July 31, 2012

Feeling out of sorts? Maybe you have a food intolerance

Do you suffer from bloating, toilet problems, headaches, tiredness, muscle aches or mild depression? Food intolerances could be to blame.

Deborah Manners, founder of Foodintol - a food intolerance information website - explains, "Chronic symptoms (of food intolerances) affect day-to-day life. You can't go out and enjoy yourself if you feel bloated or have to rush to the bathroom all the time."

According to a recent survey Manners conducted of her website guests, the most common food intolerances are dairy (59 per cent of people), gluten (58 per cent), wheat (48 per cent), additives (27 per cent), fructose (21 per cent) and yeast (19 per cent).
The first step to seeing whether you have a food intolerance or allergy is to see your GP. A gastroscopy or a blood or skin test, where a suspected allergen is placed on the skin and the reaction is monitored, can confirm whether you have an allergy and can indicate a possible intolerance.

There is no test that can definitively diagnose a food intolerance. The best thing sufferers can do is to keep a food diary to help isolate intolerances.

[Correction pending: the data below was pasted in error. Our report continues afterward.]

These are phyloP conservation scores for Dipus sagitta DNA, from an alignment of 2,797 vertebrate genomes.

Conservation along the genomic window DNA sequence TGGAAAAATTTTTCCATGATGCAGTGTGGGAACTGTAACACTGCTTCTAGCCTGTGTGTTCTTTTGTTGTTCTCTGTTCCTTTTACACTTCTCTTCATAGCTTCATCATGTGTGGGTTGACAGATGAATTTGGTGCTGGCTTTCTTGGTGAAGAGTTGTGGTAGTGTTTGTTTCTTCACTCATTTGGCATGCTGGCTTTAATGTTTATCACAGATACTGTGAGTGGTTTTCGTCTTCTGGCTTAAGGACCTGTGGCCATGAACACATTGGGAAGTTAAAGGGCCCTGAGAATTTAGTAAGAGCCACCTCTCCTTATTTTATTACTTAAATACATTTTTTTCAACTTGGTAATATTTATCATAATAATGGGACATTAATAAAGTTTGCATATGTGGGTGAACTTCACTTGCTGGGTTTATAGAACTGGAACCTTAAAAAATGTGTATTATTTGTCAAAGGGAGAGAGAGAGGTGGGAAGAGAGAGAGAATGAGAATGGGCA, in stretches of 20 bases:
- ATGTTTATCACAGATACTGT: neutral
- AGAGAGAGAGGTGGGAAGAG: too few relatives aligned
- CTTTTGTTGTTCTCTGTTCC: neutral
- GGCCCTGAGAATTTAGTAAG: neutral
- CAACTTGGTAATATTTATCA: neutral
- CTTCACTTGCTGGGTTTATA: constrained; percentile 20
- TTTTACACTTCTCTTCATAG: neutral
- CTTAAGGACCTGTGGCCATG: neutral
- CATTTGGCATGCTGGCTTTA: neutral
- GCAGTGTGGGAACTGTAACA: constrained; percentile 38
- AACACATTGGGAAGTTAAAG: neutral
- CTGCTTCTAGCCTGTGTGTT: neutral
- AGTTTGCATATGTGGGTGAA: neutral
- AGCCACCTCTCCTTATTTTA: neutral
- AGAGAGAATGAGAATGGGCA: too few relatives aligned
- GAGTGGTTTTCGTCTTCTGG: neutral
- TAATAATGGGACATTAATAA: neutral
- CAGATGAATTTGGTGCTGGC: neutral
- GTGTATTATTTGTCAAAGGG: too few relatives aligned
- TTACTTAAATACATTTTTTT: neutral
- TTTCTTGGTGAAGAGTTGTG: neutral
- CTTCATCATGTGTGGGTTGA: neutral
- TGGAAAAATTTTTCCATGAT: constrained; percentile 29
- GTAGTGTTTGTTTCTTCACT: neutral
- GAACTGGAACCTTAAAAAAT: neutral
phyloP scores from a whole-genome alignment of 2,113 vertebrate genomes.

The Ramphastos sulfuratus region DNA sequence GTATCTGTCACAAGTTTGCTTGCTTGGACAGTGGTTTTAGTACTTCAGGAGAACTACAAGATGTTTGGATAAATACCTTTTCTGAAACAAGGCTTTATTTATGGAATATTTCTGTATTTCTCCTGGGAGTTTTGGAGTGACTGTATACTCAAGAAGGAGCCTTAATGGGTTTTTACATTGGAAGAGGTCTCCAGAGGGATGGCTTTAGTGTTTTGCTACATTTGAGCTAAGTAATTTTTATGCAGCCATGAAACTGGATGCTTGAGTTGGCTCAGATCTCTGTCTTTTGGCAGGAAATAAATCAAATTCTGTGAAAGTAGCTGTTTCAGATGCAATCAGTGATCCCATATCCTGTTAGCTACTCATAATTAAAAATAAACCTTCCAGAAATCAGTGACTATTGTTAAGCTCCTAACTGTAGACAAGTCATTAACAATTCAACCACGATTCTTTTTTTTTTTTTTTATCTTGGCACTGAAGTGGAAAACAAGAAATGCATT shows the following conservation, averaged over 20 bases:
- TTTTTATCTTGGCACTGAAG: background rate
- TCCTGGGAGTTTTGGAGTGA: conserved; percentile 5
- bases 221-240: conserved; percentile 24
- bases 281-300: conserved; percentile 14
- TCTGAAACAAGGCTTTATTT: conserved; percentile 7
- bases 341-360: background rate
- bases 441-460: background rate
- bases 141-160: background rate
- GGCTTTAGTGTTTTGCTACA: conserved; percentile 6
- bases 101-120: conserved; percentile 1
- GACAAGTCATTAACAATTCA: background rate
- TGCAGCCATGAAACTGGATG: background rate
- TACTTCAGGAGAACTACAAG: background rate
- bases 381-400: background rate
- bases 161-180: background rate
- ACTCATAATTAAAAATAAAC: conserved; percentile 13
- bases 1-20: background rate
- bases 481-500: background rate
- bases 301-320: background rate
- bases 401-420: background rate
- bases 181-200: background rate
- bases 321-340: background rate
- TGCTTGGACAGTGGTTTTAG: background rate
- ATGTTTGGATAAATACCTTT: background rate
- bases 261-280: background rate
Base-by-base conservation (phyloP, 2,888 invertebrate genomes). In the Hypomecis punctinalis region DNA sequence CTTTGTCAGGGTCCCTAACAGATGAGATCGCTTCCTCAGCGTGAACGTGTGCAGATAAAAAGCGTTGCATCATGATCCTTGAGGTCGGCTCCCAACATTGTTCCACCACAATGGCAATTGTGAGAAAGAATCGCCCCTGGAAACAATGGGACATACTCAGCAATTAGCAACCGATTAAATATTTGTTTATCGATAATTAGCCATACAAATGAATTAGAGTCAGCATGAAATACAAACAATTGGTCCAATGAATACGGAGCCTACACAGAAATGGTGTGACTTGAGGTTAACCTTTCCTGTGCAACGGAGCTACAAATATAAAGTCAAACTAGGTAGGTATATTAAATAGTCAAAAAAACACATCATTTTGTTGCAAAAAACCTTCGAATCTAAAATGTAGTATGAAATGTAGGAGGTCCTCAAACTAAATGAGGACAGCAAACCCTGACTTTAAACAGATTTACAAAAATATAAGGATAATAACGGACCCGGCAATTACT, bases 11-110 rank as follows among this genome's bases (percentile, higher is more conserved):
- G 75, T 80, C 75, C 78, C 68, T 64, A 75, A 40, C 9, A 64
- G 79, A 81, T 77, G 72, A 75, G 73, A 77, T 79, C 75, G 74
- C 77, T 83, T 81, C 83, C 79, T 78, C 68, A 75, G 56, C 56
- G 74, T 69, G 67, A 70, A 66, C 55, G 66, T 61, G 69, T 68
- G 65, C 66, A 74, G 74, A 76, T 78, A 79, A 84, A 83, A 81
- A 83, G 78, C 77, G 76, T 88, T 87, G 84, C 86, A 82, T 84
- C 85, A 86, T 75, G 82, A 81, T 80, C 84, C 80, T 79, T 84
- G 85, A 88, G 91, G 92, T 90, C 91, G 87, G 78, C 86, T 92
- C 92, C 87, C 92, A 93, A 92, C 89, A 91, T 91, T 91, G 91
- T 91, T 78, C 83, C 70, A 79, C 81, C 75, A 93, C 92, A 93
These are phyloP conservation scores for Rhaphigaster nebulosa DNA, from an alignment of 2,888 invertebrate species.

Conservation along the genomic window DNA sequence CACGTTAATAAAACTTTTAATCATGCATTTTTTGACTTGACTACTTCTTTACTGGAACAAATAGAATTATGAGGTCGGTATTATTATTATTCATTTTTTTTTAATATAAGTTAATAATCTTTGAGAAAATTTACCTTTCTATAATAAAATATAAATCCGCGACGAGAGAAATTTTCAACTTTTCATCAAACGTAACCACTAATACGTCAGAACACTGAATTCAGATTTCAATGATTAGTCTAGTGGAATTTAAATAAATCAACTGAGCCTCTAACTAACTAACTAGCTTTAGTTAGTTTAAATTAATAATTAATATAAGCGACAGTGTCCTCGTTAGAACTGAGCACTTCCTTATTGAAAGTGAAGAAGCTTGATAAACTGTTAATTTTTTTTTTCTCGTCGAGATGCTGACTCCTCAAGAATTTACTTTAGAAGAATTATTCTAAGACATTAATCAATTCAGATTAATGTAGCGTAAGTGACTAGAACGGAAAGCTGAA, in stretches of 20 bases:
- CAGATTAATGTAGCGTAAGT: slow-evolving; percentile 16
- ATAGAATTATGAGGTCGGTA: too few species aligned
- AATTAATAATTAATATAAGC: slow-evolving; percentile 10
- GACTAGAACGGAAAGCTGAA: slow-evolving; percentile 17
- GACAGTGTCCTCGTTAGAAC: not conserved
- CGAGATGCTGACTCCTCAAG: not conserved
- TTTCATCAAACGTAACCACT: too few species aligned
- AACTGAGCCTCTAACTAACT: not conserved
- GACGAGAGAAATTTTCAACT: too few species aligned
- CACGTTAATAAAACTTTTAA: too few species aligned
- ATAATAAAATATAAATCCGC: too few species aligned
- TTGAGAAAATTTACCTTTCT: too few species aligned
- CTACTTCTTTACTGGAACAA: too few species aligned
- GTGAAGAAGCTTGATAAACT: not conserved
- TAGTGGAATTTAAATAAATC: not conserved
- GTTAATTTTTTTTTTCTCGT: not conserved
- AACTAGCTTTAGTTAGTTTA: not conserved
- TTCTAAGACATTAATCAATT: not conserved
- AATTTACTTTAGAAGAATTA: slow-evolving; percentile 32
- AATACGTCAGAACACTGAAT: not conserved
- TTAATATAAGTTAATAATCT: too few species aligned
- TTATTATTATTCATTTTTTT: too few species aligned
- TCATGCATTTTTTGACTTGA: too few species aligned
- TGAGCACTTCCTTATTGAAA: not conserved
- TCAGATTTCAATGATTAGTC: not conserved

"For a few days, note what you eat and what symptoms occur," Manners says. 
"Then avoid a food you think you are intolerant to for 10 days and note how you feel. Bring that food back into your diet and notice if any symptoms arise."

It is advisable to conduct an elimination diet, where you remove suspect foods from your diet, in consultation with a dietitian.

With an intolerance you may need to avoid certain foods, but decreasing your intake may be enough to improve symptoms. You don't always have to cut the food out of your diet. 
The Foodintol survey found that while physical symptoms often eased once a food intolerance was identified, there were also emotional and psychological benefits. Seventy per cent of people reported they had more energy, 50 per cent said they had a "brighter mood", 40 per cent had better concentration and 37 per cent felt less stressed.

"Once you correctly identify a food intolerance and manage it, you can find relief," Manners says. "People have a more positive outlook, more energy and the symptoms that spoil your lifestyle reduce or just disappear."

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